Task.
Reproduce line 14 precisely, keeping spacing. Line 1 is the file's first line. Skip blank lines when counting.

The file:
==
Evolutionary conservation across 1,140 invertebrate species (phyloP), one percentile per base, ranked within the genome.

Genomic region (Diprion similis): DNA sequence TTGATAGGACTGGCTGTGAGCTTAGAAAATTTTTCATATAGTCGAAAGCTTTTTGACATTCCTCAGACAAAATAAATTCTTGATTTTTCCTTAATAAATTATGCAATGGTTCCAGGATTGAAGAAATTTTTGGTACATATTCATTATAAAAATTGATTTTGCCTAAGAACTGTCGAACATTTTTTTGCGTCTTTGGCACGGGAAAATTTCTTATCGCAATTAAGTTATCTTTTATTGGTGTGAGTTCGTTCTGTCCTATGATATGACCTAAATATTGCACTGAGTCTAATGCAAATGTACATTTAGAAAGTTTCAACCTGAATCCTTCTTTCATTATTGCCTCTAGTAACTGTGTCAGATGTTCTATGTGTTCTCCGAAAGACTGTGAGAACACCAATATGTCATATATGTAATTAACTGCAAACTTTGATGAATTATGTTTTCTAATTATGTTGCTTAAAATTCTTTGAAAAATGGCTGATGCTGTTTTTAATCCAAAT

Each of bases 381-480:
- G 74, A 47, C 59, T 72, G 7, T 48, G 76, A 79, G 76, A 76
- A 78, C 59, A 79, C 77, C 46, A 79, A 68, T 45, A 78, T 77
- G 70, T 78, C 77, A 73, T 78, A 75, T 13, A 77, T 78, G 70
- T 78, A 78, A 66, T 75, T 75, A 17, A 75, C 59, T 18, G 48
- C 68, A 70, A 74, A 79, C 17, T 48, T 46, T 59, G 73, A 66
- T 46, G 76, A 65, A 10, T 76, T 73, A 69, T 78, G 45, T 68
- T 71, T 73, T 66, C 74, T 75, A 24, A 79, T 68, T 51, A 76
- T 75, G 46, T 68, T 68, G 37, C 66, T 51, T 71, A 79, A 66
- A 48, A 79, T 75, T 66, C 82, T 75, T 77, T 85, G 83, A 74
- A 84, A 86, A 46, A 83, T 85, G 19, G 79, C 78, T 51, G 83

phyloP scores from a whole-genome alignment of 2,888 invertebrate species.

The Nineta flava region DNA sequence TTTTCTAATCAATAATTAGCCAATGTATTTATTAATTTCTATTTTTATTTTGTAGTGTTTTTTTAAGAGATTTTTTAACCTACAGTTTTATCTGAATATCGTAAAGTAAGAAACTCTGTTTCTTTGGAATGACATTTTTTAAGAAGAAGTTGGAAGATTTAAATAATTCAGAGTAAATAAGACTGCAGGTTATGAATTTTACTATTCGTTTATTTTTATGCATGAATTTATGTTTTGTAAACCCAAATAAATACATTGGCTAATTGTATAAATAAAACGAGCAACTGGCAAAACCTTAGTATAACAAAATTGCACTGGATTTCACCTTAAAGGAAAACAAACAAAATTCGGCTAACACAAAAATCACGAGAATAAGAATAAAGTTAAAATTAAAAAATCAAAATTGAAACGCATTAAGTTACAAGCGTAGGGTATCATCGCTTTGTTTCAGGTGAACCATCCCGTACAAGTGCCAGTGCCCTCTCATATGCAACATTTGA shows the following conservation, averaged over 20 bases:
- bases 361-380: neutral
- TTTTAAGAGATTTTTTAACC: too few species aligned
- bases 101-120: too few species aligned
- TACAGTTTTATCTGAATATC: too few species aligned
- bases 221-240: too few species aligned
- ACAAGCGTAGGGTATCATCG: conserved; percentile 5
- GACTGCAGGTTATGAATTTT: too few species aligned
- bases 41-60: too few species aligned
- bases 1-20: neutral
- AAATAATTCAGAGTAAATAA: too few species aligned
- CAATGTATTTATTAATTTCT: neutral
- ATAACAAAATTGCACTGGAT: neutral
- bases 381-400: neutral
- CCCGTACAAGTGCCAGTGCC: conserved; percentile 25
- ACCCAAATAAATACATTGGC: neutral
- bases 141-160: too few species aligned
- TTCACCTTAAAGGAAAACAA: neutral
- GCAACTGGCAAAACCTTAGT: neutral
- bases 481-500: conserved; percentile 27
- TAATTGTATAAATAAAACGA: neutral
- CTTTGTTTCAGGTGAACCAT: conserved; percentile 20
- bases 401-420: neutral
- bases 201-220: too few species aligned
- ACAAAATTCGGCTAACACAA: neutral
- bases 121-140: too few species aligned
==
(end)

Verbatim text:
phyloP scores from a whole-genome alignment of 2,888 invertebrate species.